What Defines ‘Luxury’ In Luxury Cruising?
Photo courtesy of Crystal Cruises
The upper echelon of cruise travel is the luxury category, but just what does “luxury” mean? Does it merely mean such a cruise will cost a pretty penny more than a standard sailing, or is there more to it than that?
The reality, to begin with, is that the very word luxury has been watered down in the industry. As lines outside the category employ it as a description of wares approaching luxurious, genuine brands – those like Crystal Cruises, Regent Seven Seas Cruises, Silversea Cruises and Seabourn – are forced to use terms like ultra-luxury to even get the point across accurately.
As with everything, you get what you pay for, and the perceived value received from said cost is as subjective as art connoisseurship. At its simplest, ultra-luxury is all-inclusive, which itself has become a relative description as some brands are more so than others. However, luxury lines are sure to come with far more bundled in the fare than other cruise companies, from complimentary alcoholic beverages to free shore excursions.
As to which include the things you most desire, it’s a matter of checking with each specific line. But luxury, in this case, is often about paying more up front so that everything, or nearly everything, is fully taken care of once onboard. Luxury is not having to think about a la carte extras, save for perhaps spa treatments, shop purchases and the highest top shelf beverages.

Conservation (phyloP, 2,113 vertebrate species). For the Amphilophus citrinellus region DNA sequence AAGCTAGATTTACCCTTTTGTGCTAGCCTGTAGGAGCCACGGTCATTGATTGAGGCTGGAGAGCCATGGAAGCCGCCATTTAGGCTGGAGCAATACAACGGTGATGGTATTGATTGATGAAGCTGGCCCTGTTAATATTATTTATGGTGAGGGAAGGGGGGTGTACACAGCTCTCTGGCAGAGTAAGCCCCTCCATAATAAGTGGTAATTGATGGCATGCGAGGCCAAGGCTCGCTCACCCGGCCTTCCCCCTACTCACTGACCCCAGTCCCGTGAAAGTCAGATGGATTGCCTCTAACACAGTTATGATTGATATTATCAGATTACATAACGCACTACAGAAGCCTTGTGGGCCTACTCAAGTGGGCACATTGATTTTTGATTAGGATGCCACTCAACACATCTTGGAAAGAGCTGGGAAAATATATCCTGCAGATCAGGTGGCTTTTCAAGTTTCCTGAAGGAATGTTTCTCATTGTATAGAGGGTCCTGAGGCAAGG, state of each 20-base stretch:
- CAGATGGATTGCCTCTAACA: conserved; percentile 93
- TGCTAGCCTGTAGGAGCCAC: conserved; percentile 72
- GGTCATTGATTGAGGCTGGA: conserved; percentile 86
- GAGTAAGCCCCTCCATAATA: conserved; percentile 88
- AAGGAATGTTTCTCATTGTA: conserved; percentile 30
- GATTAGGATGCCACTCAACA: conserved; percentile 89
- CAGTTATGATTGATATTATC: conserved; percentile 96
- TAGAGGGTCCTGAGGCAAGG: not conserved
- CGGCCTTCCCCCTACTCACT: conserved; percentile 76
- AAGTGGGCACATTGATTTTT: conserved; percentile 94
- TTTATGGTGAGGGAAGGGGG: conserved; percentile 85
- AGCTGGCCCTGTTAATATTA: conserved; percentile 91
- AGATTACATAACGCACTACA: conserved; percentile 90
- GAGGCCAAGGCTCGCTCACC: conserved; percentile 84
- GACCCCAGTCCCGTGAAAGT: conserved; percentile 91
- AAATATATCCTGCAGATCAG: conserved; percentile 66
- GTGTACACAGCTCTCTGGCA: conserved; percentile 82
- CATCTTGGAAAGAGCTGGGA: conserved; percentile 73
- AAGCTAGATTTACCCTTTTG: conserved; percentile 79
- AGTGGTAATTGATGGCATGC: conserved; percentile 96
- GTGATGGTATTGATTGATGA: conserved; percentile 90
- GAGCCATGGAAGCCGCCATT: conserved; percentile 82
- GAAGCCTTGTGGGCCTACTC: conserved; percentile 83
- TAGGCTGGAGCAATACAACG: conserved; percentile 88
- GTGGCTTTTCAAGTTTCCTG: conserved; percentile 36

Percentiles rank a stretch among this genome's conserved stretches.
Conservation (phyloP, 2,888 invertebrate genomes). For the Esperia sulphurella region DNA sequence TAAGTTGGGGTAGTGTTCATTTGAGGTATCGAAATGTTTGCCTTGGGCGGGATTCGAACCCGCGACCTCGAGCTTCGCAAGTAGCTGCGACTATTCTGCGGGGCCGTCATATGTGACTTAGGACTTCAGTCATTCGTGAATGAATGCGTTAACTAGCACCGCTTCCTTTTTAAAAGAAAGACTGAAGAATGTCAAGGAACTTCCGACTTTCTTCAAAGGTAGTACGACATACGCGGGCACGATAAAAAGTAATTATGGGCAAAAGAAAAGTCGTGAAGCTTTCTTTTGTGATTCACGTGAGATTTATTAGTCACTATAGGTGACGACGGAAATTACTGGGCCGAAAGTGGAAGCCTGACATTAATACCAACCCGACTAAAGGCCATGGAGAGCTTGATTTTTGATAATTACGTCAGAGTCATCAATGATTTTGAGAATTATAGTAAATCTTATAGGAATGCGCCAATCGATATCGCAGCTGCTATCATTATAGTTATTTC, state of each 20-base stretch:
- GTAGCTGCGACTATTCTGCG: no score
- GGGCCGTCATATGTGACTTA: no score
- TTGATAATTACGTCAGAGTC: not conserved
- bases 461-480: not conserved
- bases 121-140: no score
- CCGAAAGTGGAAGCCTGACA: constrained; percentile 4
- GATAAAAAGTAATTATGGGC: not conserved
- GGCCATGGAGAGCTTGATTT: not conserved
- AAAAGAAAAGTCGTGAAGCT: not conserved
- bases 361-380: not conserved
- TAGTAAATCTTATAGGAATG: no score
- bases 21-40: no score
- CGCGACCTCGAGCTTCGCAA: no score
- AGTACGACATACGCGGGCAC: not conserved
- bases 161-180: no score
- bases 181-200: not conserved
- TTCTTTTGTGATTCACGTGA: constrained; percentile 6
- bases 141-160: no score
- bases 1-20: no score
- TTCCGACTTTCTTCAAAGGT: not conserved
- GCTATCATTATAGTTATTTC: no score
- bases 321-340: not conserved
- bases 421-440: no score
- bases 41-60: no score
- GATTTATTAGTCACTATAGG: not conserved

Luxury is also hardware. It’s intimate ships with more space dedicated to each passenger than the biggest in the world crammed with thousands of staterooms. It’s plush suites with marbles and premium bath products. But it’s also software. It’s more service staff per guest, anticipating every need and desire. And it’s the finest food.
READ MORE: Are Luxury Cruises Worth the Extra Cost?
Luxury is mostly intangible, however, as it’s often simply the time to relax or explore, and to some personally it may not be nearly as palatial as all of that. Surely standard cruise brands like Carnival Cruise Line are luxurious to many, and those in the middle, anywhere from Celebrity Cruises to Oceania Cruises, are plenty perfect for lots others still.
For those seeking a hybrid, the ship-within-a-ship model has also emerged on some aforementioned giant ships from Norwegian Cruise Line and MSC Cruises, for instance, where a private complex of larger suites and facilities are available exclusively, providing access to the best of both worlds.
More than ever before, there truly is a cruise, a price and a “luxury” best suited to everyone these days. It’s just a matter of discovering it for yourself or using a travel agent to help you on your way.
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